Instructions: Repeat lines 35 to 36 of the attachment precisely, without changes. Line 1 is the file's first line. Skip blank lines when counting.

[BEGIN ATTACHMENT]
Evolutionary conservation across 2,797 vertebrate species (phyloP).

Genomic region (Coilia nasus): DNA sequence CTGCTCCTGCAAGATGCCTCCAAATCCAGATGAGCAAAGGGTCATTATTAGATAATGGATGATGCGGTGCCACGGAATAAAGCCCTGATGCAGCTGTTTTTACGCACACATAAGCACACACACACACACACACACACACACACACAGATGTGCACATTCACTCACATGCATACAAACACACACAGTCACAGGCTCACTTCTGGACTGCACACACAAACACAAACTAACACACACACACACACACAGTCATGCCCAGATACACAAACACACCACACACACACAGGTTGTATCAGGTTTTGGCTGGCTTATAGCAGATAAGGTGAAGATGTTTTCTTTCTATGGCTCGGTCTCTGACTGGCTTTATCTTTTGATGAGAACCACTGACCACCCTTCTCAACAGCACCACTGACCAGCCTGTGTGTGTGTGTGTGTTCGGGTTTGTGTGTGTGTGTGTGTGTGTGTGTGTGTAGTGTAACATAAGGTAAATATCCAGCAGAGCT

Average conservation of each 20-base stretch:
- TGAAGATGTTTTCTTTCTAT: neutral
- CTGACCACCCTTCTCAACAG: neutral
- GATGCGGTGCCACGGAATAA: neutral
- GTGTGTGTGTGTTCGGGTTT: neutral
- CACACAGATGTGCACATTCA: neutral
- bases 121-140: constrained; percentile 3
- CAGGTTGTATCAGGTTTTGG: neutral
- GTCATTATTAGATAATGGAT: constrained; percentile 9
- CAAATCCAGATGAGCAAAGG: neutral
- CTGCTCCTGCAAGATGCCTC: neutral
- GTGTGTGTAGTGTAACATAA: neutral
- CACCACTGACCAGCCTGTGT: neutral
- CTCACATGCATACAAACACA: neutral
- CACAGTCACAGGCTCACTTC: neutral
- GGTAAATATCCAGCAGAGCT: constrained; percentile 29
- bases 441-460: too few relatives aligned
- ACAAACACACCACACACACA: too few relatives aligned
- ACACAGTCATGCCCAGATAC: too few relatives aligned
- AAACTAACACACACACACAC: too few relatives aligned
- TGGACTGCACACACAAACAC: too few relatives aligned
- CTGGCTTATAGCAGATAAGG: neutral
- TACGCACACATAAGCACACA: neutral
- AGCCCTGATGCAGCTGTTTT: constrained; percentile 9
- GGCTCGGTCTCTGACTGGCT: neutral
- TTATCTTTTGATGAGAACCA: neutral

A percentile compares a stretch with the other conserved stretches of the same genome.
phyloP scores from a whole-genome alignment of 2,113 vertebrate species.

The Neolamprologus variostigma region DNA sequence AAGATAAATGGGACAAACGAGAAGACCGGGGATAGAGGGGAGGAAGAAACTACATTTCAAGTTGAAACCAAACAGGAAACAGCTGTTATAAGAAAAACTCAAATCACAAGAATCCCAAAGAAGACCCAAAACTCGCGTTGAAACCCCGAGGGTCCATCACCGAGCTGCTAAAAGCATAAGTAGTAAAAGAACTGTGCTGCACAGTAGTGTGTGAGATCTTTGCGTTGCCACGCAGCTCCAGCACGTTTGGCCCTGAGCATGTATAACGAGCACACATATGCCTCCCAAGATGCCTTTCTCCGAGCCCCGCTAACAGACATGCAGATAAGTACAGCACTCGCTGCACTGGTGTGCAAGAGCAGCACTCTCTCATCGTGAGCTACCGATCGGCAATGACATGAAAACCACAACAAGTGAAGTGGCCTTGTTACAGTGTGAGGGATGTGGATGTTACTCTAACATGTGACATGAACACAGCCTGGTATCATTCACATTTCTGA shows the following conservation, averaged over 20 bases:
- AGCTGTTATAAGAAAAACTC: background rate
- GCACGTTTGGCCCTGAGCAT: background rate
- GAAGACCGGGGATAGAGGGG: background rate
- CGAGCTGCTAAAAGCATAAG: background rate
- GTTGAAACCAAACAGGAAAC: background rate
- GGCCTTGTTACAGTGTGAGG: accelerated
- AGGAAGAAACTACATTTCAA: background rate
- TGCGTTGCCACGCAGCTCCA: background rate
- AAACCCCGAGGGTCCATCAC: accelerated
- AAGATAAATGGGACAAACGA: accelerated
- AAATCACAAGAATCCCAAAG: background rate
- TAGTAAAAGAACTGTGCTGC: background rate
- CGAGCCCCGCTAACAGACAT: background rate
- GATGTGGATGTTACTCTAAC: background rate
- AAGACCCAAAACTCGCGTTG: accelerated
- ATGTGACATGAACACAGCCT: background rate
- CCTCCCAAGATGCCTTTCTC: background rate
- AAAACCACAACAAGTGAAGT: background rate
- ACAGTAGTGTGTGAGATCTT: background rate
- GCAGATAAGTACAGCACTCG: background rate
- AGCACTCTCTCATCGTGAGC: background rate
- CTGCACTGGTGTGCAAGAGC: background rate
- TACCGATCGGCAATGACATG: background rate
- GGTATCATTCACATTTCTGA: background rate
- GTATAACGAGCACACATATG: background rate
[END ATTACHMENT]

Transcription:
- CGAGCTGCTAAAAGCATAAG: background rate
- GTTGAAACCAAACAGGAAAC: background rate